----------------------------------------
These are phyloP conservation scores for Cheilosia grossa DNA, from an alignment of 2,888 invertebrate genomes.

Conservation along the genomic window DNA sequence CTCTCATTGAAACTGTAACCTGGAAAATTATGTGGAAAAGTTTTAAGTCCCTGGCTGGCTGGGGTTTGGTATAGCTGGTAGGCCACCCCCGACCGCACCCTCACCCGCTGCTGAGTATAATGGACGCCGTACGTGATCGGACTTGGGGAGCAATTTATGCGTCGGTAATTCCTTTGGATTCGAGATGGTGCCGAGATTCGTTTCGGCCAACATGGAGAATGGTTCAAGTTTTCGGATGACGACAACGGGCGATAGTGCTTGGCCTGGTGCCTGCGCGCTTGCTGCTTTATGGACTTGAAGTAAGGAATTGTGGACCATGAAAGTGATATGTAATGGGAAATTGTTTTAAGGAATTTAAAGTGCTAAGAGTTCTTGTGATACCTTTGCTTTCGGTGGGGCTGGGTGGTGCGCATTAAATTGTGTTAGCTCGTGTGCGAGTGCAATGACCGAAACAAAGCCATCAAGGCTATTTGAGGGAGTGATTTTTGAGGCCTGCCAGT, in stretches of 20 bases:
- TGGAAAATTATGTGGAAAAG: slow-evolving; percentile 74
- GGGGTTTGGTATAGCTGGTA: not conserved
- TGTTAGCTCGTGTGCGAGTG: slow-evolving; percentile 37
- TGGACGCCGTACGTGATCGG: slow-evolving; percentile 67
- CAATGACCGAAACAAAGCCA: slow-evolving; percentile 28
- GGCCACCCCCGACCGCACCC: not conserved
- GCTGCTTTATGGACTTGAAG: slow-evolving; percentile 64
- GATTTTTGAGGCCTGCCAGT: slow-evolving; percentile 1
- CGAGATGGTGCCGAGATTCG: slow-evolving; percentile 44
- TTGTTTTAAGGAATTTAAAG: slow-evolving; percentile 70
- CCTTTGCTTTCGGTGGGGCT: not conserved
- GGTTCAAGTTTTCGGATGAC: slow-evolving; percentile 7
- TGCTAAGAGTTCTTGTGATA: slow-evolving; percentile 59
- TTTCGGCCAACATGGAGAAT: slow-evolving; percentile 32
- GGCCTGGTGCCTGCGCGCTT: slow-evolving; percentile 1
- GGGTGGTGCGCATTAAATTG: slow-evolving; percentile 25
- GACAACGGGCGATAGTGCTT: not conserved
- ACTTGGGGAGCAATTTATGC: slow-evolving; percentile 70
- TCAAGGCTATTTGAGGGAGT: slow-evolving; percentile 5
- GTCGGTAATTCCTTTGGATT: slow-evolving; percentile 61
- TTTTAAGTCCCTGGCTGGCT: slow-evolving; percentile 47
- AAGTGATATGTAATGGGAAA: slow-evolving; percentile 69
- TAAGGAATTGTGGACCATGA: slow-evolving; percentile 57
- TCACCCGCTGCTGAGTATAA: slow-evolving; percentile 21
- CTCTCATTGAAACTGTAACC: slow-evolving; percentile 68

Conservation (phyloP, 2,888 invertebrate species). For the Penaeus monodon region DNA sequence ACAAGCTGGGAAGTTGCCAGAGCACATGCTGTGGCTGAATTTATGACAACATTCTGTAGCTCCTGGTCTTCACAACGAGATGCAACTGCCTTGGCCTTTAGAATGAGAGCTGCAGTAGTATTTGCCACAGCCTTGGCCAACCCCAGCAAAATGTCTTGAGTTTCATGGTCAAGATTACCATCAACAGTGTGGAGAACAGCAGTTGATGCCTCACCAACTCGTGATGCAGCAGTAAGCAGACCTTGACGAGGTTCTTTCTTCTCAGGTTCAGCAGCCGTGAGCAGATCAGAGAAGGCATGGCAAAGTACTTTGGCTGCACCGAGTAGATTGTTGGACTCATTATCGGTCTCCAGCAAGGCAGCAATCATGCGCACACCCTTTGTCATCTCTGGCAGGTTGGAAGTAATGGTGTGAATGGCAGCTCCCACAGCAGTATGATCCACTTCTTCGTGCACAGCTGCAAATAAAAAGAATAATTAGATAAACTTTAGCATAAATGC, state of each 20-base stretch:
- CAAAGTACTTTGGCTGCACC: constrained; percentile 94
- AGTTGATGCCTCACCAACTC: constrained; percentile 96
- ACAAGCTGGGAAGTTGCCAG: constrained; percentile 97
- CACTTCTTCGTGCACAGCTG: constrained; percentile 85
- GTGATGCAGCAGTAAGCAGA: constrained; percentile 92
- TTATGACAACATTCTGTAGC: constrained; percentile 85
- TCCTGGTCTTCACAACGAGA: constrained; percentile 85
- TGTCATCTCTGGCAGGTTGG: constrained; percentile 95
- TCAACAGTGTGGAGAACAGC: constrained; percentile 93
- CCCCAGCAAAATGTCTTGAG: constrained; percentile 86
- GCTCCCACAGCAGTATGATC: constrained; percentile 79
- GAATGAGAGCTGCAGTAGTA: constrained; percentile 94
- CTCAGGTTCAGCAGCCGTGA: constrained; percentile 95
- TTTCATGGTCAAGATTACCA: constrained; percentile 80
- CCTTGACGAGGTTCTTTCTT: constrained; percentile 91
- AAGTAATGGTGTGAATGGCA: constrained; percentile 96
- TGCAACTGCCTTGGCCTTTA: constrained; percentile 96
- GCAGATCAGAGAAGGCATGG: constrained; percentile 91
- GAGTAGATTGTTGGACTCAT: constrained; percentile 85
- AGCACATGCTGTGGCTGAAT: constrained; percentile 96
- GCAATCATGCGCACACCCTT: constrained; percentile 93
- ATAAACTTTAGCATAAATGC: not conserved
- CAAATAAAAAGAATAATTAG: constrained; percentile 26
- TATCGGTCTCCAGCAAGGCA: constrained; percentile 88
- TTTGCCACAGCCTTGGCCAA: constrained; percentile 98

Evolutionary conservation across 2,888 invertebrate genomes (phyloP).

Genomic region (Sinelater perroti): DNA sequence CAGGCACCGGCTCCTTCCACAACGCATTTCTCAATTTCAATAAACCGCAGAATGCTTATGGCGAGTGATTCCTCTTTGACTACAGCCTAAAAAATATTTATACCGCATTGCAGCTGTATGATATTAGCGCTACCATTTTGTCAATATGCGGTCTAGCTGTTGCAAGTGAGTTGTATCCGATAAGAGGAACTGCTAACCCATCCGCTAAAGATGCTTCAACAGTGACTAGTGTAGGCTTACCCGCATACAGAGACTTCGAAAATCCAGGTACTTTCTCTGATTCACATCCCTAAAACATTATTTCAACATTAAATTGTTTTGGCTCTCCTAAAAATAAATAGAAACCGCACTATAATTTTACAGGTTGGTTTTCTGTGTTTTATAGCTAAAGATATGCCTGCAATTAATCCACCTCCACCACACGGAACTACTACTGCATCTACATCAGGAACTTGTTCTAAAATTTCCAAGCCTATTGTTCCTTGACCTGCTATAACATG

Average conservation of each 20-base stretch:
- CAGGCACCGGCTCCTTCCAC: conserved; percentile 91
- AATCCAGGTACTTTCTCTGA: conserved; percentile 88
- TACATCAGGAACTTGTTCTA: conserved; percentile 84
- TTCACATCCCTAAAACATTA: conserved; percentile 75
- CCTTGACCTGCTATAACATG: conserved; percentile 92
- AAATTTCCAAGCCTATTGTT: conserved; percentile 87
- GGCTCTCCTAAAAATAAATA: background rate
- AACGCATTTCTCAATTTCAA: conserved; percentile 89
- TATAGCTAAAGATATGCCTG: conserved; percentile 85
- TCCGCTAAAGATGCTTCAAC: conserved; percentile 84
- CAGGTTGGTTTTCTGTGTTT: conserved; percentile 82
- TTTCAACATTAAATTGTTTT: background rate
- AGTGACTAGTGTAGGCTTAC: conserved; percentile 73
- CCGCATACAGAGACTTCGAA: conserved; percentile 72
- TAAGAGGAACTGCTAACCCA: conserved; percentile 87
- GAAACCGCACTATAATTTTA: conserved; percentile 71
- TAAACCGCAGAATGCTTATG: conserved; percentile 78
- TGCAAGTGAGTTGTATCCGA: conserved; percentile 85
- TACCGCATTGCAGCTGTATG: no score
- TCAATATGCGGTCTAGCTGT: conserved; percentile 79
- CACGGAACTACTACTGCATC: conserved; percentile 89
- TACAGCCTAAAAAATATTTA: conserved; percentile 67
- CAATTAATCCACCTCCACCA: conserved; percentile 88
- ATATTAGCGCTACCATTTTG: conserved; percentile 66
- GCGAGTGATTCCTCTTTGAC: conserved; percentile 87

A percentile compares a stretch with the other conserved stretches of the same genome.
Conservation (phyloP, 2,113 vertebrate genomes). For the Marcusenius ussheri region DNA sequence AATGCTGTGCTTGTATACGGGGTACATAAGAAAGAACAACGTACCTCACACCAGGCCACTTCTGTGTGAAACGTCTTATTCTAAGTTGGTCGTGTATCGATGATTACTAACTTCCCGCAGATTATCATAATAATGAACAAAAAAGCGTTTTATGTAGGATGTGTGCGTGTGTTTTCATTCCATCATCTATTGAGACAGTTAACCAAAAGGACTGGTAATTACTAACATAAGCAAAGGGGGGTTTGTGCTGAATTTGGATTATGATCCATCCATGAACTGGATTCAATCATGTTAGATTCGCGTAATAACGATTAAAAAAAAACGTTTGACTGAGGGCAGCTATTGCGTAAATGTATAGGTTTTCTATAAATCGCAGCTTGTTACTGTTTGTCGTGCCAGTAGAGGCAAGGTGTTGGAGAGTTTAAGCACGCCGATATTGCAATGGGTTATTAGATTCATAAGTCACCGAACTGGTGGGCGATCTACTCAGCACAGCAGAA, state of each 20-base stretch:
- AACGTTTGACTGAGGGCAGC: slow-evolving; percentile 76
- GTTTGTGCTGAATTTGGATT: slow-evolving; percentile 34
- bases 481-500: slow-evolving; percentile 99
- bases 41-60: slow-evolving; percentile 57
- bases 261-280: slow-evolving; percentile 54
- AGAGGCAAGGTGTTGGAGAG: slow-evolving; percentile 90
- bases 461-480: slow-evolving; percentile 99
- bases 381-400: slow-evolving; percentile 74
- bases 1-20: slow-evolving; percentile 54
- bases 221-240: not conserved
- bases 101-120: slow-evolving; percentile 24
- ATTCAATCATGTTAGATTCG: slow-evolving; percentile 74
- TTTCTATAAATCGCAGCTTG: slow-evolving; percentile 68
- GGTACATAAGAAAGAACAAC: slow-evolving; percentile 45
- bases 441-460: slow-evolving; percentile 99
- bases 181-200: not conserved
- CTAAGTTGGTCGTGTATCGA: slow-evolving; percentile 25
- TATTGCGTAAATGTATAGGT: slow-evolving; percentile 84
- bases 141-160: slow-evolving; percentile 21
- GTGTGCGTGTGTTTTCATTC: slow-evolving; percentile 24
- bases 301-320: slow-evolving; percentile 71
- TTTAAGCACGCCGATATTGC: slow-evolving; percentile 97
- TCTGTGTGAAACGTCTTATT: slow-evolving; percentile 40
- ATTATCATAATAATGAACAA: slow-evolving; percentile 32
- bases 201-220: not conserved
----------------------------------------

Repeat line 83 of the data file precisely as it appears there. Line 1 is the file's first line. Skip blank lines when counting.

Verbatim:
Conservation (phyloP, 2,113 vertebrate genomes). For the Marcusenius ussheri region DNA sequence AATGCTGTGCTTGTATACGGGGTACATAAGAAAGAACAACGTACCTCACACCAGGCCACTTCTGTGTGAAACGTCTTATTCTAAGTTGGTCGTGTATCGATGATTACTAACTTCCCGCAGATTATCATAATAATGAACAAAAAAGCGTTTTATGTAGGATGTGTGCGTGTGTTTTCATTCCATCATCTATTGAGACAGTTAACCAAAAGGACTGGTAATTACTAACATAAGCAAAGGGGGGTTTGTGCTGAATTTGGATTATGATCCATCCATGAACTGGATTCAATCATGTTAGATTCGCGTAATAACGATTAAAAAAAAACGTTTGACTGAGGGCAGCTATTGCGTAAATGTATAGGTTTTCTATAAATCGCAGCTTGTTACTGTTTGTCGTGCCAGTAGAGGCAAGGTGTTGGAGAGTTTAAGCACGCCGATATTGCAATGGGTTATTAGATTCATAAGTCACCGAACTGGTGGGCGATCTACTCAGCACAGCAGAA, state of each 20-base stretch: